Kaggle provides statistical and analytical outsourcing via global data modelling competitions to a range of high profile companies, researchers and governments from around the world. With over 11,500 members already, the company is growing fast. Having the right IT system in place is an absolute must for any small business. And for Kaggle it has been instrumental in our short, but fast-paced, journey.
In a world where data is being collected faster and in greater volumes than ever before, most modern organisations now support analytics functions – making the potential market opportunity enormous. IDC predicts that $38 billion will be spent on predictive analytics services in 2011. We saw a gap in the market to use a crowdsourced competition model to inspire rapid innovation by introducing the analytics function to a wide audience of experts.
Kaggle gives large organisations the opportunity to tap into a global network of data analysts that includes more than 11,000, often PhD-level, specialists from over 200 universities across more than 100 countries. Competitions typically run for 60 days and are scored objectively, based on the accuracy of the predictions. When competitions end, the host organisation receives all intellectual property behind the winning model in exchange for prizes, typically cash.
The unique thing about our business model is that we are able to deliver cheaper, faster and more powerful analytics to our customers, who range from banks, telecommunications organisations, insurance companies and internet providers to pharmaceutical companies, governments and universities.
Setting up a business such as Kaggle would not have been possible without the computer power to manage all the data modelling and scoring. However, the sheer cost of such an IT infrastructure could be completely out of reach for a start-up business. We knew we had a unique business model, so that’s why we turned to the cloud.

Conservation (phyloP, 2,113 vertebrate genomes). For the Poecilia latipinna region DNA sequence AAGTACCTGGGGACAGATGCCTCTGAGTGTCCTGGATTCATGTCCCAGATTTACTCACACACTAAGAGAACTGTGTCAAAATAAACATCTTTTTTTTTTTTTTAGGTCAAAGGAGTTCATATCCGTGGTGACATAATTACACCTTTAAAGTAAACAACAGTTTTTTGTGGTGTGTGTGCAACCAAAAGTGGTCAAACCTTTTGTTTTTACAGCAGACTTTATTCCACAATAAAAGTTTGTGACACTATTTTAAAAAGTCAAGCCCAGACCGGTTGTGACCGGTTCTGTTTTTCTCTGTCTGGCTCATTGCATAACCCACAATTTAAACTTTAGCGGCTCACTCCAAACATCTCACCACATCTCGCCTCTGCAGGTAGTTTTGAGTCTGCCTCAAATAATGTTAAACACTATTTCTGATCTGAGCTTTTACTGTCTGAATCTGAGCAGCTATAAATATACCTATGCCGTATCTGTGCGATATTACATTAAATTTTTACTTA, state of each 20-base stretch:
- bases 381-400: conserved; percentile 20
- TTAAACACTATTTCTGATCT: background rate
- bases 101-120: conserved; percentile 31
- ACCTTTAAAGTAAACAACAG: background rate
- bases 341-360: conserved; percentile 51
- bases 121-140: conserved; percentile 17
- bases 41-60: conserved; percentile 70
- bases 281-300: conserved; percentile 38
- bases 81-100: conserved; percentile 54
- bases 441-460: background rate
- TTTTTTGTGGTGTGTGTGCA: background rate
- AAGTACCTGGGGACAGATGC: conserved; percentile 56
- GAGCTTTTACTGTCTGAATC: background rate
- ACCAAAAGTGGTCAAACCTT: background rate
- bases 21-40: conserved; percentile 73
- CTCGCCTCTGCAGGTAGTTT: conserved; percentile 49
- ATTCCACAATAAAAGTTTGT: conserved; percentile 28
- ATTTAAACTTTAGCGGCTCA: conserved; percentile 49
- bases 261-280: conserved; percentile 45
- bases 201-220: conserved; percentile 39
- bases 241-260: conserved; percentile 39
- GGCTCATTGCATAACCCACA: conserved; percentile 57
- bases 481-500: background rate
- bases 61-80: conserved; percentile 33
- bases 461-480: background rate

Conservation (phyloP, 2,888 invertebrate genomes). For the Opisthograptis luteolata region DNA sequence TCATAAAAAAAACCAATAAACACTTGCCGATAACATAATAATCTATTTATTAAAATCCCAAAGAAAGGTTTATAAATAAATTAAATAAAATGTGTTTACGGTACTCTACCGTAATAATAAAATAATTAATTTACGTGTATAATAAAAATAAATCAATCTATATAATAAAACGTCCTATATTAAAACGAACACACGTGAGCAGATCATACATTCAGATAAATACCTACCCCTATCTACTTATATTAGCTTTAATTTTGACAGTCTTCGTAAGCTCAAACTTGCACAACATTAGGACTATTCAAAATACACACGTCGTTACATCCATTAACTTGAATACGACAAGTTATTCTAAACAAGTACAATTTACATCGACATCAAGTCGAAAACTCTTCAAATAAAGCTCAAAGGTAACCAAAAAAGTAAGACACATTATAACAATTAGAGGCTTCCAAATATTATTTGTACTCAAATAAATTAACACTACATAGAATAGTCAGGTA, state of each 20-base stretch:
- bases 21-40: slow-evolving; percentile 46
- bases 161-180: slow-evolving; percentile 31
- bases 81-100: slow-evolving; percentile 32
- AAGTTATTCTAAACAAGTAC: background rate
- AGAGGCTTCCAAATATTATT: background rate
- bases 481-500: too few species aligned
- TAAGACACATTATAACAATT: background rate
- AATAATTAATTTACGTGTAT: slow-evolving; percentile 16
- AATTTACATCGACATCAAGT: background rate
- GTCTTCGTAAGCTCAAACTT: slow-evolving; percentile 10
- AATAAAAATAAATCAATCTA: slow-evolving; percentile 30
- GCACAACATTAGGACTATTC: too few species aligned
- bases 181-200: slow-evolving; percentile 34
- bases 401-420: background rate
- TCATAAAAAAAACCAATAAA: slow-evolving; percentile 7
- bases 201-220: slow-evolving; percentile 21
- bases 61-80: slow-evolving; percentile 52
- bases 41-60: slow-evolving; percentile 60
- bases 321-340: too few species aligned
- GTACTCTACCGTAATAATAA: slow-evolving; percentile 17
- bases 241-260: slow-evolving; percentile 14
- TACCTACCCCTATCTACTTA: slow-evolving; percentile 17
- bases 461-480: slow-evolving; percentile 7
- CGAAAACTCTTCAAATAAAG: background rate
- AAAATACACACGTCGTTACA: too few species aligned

Harnessing the cloud
Our need for computer power that could scale up and down at the flick of switch, in line with when competitions were running, and the datasets we had to score, brought us to Amazon Web Services (AWS). As a result, our competition platform runs in the cloud on Amazon Elastic Compute Cloud (Amazon EC2), Amazon Simple Storage Service (Amazon S3) and Amazon Relational Database Service (Amazon RDS).
Due to the nature of the business we wanted to create, we knew we had to embrace the cloud. With cloud computing we can fast-track the solutions to complex data problems which otherwise would have taken years – not months – to resolve. The solutions would also have typically cost organisations hundreds of thousands of dollars.
For Kaggle, there have been three clear benefits that the cloud has brought to the business:
- Cost-effectiveness – For a young and growing data analytics business like us, being sure that our IT infrastructure was able to handle a large number of entries and datasets from the very beginning of our operation was crucial. Using Amazon EC2 meant we had access to a resizable computer capacity that could scale up and down as competitions started and submissions peaked. We also use a cloud storage solution, Amazon S3, to store and retrieve the data, meaning we didn’t have to purchase our own storage infrastructure. By paying for only the services we need, when we need them, we have been able to free up vital resources, allowing us to take on new markets, win new business and grow quickly.